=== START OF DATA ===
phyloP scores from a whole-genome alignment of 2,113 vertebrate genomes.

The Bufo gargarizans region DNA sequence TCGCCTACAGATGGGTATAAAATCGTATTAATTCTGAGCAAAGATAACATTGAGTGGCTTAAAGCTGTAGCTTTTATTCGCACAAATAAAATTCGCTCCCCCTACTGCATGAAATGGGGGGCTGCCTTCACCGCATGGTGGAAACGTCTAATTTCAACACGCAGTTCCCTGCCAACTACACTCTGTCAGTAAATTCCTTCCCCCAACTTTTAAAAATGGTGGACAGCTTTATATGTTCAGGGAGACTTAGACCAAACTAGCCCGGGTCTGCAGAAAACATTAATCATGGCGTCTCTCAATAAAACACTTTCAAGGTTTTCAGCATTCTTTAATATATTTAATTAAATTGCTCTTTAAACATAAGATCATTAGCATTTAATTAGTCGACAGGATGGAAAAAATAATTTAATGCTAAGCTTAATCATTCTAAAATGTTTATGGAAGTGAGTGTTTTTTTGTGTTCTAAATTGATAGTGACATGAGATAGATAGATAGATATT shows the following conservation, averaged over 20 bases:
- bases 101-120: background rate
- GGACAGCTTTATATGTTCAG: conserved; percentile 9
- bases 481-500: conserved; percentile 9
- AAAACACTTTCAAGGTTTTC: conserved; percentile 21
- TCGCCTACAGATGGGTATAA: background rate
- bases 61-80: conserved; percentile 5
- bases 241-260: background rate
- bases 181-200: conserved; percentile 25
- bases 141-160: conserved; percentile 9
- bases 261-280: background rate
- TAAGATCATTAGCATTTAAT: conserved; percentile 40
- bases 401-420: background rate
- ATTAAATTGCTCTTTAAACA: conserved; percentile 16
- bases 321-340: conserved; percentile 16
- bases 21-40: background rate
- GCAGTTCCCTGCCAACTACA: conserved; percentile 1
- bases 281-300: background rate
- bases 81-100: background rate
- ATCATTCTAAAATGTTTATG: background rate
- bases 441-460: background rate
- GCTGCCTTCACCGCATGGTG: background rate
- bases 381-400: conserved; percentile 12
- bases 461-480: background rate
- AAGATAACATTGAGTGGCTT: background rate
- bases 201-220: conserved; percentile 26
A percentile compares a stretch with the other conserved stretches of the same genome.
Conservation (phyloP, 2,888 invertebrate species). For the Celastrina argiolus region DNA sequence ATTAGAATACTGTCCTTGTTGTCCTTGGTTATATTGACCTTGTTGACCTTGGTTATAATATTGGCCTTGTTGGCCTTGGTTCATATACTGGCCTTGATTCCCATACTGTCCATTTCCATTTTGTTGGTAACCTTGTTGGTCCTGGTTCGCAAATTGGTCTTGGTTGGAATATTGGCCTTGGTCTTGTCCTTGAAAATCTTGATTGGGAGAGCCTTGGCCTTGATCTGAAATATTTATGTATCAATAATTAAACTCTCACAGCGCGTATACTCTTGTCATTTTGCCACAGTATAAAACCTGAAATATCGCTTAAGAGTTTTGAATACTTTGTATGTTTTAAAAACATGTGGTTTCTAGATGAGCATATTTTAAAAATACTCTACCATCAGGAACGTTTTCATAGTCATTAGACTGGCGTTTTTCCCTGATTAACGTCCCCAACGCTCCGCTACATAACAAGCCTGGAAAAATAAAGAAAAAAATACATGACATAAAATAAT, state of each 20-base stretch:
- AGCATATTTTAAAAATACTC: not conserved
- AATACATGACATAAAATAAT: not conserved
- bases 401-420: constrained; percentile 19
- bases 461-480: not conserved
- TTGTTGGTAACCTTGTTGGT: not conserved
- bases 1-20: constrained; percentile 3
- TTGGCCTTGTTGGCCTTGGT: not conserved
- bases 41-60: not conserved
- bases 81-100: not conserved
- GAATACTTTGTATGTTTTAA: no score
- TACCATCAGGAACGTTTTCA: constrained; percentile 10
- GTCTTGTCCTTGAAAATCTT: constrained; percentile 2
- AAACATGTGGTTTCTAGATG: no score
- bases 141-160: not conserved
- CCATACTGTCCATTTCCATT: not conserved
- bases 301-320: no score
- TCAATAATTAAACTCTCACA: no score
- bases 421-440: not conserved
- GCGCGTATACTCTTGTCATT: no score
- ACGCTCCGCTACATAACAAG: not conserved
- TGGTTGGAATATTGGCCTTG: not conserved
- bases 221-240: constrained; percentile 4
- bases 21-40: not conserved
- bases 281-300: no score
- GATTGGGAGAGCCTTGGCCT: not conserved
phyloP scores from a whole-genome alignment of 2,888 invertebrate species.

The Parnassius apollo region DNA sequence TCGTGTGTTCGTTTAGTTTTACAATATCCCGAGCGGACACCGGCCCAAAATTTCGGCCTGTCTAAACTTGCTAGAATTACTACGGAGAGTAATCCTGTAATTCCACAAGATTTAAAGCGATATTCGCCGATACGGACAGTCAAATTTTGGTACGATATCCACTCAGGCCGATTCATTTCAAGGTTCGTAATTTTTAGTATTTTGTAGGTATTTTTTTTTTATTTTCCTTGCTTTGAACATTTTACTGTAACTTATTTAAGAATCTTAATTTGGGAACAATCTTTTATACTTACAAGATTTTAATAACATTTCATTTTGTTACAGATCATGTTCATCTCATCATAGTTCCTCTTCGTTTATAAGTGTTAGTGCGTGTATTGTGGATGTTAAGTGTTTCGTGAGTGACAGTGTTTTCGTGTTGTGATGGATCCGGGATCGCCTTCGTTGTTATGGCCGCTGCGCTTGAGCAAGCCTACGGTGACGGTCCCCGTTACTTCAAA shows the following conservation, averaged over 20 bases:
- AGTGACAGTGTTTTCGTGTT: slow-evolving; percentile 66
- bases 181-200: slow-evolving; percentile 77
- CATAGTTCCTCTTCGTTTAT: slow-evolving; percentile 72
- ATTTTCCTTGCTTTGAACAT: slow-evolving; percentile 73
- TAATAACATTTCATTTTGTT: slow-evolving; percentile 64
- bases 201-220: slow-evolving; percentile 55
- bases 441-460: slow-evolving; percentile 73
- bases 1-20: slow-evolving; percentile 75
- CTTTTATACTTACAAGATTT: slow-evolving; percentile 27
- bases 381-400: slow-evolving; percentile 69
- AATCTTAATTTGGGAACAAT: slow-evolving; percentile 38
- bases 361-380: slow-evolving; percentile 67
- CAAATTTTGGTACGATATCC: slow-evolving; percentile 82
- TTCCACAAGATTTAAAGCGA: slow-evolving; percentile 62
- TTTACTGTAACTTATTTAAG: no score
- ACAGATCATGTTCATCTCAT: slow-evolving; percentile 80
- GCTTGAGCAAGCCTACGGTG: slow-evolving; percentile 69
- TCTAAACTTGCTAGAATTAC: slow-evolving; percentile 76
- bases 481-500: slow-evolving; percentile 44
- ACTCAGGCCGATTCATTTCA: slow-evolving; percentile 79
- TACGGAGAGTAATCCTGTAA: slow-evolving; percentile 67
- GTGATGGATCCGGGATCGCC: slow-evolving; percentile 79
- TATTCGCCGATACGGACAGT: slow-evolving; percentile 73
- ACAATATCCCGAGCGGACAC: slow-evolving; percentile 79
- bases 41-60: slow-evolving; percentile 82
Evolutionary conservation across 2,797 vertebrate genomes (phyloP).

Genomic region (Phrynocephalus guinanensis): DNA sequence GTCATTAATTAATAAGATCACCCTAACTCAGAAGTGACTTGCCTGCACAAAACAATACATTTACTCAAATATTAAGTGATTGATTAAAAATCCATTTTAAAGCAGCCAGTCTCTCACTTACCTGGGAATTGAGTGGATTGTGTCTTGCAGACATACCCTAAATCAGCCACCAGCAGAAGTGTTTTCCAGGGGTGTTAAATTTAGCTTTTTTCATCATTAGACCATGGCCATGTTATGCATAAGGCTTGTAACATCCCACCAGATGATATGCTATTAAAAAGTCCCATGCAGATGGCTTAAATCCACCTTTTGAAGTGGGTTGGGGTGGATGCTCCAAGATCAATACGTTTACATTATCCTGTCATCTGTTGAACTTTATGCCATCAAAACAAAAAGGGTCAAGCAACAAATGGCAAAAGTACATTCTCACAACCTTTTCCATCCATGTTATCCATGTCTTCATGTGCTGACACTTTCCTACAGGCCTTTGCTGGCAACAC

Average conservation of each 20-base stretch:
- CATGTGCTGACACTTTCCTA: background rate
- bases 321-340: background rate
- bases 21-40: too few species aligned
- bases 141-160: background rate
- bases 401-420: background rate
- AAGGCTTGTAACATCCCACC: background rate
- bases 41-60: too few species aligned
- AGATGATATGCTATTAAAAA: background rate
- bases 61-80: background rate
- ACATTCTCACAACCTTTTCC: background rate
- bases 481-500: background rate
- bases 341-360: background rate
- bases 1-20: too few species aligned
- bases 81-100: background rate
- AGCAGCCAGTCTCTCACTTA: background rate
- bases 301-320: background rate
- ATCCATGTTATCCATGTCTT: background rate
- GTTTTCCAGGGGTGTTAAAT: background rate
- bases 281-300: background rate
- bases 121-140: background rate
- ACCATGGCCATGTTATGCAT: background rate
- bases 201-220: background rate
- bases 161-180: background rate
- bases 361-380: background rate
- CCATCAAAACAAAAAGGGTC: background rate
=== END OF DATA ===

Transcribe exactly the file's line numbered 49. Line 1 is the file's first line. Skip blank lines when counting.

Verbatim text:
- ACGCTCCGCTACATAACAAG: not conserved